Fetal Hypoxia and Related Complications

Shay Morrigan | December 4th, 2012 | Posted in Cerebral Palsy Lawsuit News

Many birth injuries are related to a condition known as “fetal hypoxia,” which means that the fetus was deprived of oxygen for a period of time within the womb or birth canal. This oxygen deprivation can then lead to other problems, like cerebral palsy, heart problems, and even death. In fact, of all cerebral palsy causes, hypoxia is one of the most common.

Parents who have a baby diagnosed with fetal hypoxia may benefit from a consultation with a cerebral palsy lawyer, as the condition may have come about because of medical negligence. The attorneys at Balkin & Eisbrouch may be able to help parents recover damages in court.

What causes hypoxia?

There are many reasons why a fetus may not receive enough oxygen during birth. There may be a problem with how the placenta transfers oxygen to the fetus, the mother may have a medical condition that lowers her oxygen levels, or the healthcare practitioners may make mistakes during delivery. Babies who are born prematurely, or who must endure a long labor are also more at risk.

If a doctor prescribes Pitocin to stimulate or speed up labor, and fails to properly monitor the fetus’ condition, the contractions may become too aggressive, compressing the baby and leading to hypoxia. The umbilical cord may become compressed and doctors may fail to order a timely cesarean section, leaving the baby without oxygen for too long a time.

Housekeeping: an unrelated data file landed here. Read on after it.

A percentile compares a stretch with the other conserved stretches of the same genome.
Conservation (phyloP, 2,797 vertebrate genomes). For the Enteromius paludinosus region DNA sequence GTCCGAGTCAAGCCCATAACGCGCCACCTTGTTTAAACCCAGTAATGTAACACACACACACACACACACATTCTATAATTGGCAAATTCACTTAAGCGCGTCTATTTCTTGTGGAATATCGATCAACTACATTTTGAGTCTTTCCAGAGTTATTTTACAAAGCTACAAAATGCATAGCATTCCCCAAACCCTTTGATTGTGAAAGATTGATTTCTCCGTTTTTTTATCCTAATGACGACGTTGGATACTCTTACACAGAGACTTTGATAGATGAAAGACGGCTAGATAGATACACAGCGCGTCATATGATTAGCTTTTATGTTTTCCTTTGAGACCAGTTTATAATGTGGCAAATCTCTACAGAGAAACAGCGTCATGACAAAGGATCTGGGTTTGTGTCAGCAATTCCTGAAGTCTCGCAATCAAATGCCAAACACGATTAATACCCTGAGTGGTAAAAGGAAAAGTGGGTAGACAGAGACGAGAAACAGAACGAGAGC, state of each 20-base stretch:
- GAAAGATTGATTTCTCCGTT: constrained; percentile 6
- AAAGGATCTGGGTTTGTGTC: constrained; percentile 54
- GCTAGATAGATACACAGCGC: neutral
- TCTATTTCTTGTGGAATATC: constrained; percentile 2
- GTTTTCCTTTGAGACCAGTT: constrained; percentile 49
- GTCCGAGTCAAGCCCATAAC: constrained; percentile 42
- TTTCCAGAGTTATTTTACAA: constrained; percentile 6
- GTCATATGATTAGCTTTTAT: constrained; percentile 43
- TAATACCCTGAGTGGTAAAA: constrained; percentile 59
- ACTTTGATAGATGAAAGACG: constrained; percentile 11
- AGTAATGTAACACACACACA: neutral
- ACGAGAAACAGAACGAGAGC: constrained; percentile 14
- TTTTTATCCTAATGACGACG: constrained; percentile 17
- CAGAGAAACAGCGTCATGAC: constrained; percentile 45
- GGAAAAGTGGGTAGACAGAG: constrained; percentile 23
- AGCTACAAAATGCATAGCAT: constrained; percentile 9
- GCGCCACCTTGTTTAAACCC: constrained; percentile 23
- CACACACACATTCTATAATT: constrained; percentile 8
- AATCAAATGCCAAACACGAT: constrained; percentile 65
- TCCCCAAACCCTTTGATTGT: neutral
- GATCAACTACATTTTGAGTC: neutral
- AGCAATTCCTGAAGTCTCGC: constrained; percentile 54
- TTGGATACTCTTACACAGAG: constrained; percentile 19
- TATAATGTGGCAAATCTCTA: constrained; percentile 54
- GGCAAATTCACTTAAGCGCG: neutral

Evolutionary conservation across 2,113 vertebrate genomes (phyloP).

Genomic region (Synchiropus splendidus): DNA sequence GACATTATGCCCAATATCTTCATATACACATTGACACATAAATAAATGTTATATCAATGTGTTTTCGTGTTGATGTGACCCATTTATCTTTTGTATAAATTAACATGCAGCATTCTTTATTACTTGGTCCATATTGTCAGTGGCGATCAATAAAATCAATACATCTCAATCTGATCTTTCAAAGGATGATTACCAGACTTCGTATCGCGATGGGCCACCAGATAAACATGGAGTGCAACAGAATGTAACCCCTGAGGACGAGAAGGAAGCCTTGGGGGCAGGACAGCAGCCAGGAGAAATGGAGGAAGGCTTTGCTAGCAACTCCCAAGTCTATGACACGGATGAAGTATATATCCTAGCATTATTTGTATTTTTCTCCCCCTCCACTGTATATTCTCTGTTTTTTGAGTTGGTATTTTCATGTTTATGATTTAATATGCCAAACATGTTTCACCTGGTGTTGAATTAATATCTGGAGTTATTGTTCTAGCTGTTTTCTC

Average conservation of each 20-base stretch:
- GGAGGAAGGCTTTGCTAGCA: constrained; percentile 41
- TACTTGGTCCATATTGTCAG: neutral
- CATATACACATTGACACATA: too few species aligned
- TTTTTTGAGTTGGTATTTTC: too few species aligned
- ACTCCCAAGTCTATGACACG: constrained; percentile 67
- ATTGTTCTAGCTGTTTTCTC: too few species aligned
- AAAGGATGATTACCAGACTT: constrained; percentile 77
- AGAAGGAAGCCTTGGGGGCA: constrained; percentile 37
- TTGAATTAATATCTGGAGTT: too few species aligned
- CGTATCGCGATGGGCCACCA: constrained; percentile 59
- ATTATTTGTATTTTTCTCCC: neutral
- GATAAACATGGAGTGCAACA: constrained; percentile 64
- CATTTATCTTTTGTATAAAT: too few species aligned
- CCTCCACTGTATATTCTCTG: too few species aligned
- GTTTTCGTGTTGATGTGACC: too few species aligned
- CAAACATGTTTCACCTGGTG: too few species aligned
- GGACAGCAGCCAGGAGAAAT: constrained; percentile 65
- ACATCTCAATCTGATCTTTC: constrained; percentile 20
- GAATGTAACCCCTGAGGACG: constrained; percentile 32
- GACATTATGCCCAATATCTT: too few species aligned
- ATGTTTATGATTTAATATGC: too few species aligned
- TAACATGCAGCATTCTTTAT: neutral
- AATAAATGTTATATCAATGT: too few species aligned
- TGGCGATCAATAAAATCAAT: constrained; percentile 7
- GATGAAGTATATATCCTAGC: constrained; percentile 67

One of the main ways doctors can tell if a baby may be suffering from a lack of oxygen is through the fetal monitor. Drops in heart rate often correlate with diminished oxygen supply. Doctors who are paying attention will take immediate corrective measures. Those who are slow to make corrections may be held liable for medical negligence.

After birth, signs that the baby may suffer from hypoxia include a blue or pale skin color, low heart rate, weak muscle tone, weak or no cry, and difficulty breathing.

Fetal distress vs. fetal hypoxia

The term “fetal distress” is sometimes used to describe fetal hypoxia. In recent years, however, the use of the term has come into disfavor with the American College of Obstetricians and Gynecologists (ACOG), as it can also mean other things. The ACOG now urges physicians to employ the phrase “nonreassuring fetal heart rate tracing” for problems associated with fetal heart rate.

Fetal distress can be used to describe any fetus that is not well either during pregnancy or delivery.

Cerebral palsy lawyer can help

Fetal hypoxia can lead to many life-changing problems. Cerebral palsy causes include fetal hypoxia, but the condition can also lead to epilepsy, chronic heart and lung disease, and hypoxic-ischemic encephalopathy (HIE).

If you or a loved one had a child who suffered from fetal hypoxia, and you believe medical negligence may be to blame, contact a cerebral palsy lawyer at Balkin & Eisbrouch. We have over 40 years experience fighting for the rights of children harmed by substandard care, and can help your family to receive the compensation you deserve.